Expansive New Massachusetts Law Upends Process for Residential Evictions and Foreclosures in Wake of COVID-19, Effectively Alters Terms of Mortgages

Locke Lord LLP

Massachusetts has passed an expansive law aimed at protecting tenants and homeowners during ‎the COVID-19 emergency – “An Act Providing For A Moratorium On Evictions And ‎Foreclosures During The COVID-19 Emergency” (“Act”).  The law will remain in effect for 120 ‎days, or 45 days after the Commonwealth’s emergency declaration ends, whichever comes first.  ‎The Act provides a mechanism to extend the moratorium for an additional 90 days if necessary, ‎subject to the caveat appearing at the end of this paper. ‎

Evictions – Generally Stayed

The Act stays all non-essential residential and certain small business evictions.  This includes non-‎payment of rent evictions, no fault evictions, and post-foreclosure evictions.  Essential evictions ‎involve criminal activity or lease violations that impact the health and safety of other residents, ‎health care workers, emergency personnel or the general public.‎

Pursuant to the Act, a landlord may not terminate a tenancy or send any notice to quit or vacate ‎the premises during the pendency of the moratorium.  Courts are prohibited from accepting any ‎new eviction summons and complaint, entering judgment or default judgment for possession, ‎issuing executions for possession, denying a request to stay an execution, denying any request to ‎stay an eviction case and scheduling any court hearings.‎

All court deadlines are tolled during the moratorium period, including deadlines to appeal a ‎judgment. ‎

In addition, a landlord may not impose any late fees for non-payment of rent or report the ‎account late to any credit reporting agencies if a tenant provides notice and documentation that ‎their inability to make timely payments results from COVID-19’s financial impacts.‎

This moratorium does not, however, waive rental obligations.  Tenants will need to make their ‎full rental payments after the moratorium expires to avoid eviction at that time.  ‎

Foreclosures – Moratorium on Process ‎

The foreclosure moratorium applies to owner-occupied buildings that are four units or less.  ‎Mortgagees, or anyone having the power of sale under Mass. Gen. Laws ch. 244, § 14, may not:‎

  • Cause a notice of a foreclosure sale to be published;‎
  • Exercise the power of sale;‎
  • Exercise a right of entry;‎
  • Initiate a judicial or non-judicial foreclosure process; or
  • File a complaint to determine the military status of a mortgagor under the ‎Servicemembers Civil Relief Act.‎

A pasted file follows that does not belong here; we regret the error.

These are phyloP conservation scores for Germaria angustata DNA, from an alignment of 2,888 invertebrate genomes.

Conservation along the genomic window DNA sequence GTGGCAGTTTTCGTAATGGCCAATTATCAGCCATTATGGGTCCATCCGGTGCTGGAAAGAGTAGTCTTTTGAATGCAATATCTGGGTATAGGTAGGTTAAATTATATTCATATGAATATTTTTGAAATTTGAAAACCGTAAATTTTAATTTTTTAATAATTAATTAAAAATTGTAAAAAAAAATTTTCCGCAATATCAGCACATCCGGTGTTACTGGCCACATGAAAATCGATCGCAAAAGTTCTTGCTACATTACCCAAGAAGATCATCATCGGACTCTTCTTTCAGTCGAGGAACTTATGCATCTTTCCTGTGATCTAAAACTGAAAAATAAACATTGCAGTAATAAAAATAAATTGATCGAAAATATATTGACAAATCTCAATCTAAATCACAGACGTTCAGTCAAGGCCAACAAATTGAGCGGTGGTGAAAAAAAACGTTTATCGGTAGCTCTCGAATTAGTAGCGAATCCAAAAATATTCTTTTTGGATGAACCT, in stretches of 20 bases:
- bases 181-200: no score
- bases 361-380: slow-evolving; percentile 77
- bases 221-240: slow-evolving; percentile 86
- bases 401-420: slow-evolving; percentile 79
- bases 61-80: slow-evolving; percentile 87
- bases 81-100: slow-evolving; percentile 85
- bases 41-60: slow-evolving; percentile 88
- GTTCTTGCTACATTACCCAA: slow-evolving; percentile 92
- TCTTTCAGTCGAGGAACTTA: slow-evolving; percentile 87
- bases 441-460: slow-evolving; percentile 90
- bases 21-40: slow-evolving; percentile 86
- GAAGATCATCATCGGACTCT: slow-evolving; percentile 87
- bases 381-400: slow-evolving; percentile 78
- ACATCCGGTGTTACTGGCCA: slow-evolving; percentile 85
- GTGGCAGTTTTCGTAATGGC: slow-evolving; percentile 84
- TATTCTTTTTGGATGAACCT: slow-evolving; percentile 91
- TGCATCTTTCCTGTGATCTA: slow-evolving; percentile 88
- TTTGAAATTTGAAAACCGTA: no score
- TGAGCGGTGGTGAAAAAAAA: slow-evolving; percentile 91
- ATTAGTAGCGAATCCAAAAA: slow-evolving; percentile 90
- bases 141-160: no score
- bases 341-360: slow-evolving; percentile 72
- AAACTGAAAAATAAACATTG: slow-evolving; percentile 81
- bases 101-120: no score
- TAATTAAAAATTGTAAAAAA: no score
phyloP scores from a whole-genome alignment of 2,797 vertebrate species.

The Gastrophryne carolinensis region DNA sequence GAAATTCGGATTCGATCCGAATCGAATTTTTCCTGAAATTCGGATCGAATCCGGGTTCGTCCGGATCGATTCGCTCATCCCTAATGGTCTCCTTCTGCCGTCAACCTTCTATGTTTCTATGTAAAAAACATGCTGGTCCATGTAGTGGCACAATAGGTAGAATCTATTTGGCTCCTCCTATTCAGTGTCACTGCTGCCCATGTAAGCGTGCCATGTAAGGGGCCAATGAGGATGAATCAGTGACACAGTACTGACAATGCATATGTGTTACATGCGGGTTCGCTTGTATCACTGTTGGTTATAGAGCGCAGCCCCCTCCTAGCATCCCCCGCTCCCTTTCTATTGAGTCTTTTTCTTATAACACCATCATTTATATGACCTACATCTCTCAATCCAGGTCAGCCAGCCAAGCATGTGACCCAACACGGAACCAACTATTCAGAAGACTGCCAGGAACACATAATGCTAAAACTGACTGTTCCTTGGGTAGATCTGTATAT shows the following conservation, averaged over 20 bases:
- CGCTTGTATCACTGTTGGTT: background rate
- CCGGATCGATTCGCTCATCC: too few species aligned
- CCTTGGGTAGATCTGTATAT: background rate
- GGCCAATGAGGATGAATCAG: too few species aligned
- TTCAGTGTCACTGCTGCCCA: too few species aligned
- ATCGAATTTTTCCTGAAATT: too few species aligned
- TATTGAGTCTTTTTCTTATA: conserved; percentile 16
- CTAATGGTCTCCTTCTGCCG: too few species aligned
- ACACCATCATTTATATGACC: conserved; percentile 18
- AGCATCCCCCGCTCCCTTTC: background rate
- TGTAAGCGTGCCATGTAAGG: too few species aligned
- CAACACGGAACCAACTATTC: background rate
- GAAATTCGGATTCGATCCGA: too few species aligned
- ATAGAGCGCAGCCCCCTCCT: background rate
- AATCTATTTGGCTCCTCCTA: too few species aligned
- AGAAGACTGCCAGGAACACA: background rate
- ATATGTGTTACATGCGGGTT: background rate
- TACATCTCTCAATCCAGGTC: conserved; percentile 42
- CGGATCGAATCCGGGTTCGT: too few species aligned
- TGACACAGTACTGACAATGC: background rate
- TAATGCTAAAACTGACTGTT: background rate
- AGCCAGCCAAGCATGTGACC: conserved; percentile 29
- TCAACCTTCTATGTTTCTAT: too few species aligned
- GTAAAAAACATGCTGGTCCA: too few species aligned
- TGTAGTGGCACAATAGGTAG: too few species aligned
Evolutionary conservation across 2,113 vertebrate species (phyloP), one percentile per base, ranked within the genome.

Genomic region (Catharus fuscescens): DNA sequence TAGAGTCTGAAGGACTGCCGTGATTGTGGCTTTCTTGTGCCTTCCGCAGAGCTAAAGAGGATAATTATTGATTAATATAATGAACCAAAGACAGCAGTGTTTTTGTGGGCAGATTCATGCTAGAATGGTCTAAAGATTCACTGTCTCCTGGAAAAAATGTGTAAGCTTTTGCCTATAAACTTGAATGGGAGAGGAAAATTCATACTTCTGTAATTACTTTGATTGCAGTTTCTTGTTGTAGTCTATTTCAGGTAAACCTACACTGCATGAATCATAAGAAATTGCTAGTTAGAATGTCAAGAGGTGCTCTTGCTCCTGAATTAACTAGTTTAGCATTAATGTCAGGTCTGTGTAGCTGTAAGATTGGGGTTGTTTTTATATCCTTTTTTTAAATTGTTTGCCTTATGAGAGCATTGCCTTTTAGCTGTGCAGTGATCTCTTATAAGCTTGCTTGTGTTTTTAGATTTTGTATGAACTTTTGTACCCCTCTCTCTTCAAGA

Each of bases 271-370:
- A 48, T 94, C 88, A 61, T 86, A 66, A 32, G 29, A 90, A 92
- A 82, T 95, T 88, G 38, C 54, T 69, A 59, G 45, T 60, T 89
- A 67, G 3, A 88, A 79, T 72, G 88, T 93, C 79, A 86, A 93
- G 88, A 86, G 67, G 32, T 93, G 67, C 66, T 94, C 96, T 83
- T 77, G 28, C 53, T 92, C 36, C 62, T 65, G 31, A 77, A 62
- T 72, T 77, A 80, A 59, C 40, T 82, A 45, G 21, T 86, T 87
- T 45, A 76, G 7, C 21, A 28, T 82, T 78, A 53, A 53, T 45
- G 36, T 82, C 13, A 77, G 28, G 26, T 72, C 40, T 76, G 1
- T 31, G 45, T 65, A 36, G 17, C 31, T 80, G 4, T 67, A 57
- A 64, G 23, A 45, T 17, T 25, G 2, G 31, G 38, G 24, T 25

Foreclosures – Forced Loan Forbearance, Deferment of Principal and Interest to End of ‎Loan Term

 The Act also requires a creditor or mortgagee to grant a loan forbearance if requested by a ‎mortgagor due to the financial impact of COVID-19.  The forbearance shall not last more than ‎‎180 days, and the mortgagee cannot charge to the account any additional fees, penalties or ‎interest beyond that which would normally accrue if the loan had been timely.  At the end of the ‎forbearance period, the amount subject to the forbearance will be added to the end of the loan ‎term unless the parties come to another arrangement. ‎


The Act creates obvious practical concerns relating to the foreclosure and eviction process ‎generally and to the continued litigation of pre-foreclosure mortgage cases, including what ‎litigation actions the Act considers part of the foreclosure process and thus subject to the ‎moratorium.  Title insurance companies appear to be taking a very expansive view of what ‎litigation actions are part of the foreclosure process.  Best practices require mortgagees moving ‎forward in pre-foreclosure litigation during the moratorium to consult with their counsel and title ‎insurance companies to ensure that any actions do not negatively impact post-foreclosure title ‎insurability. ‎


This QuickStudy is intended solely to summarize key provisions of the Act.  It is not intended ‎to, and does not, analyze the constitutionality or enforceability of the Act’s provisions, whether ‎under the United States Constitution or that of the Commonwealth.  Certain provisions may be ‎susceptible to challenge on constitutional grounds.‎

DISCLAIMER: Because of the generality of this update, the information provided herein may not be applicable in all situations and should not be acted upon without specific legal advice based on particular situations.

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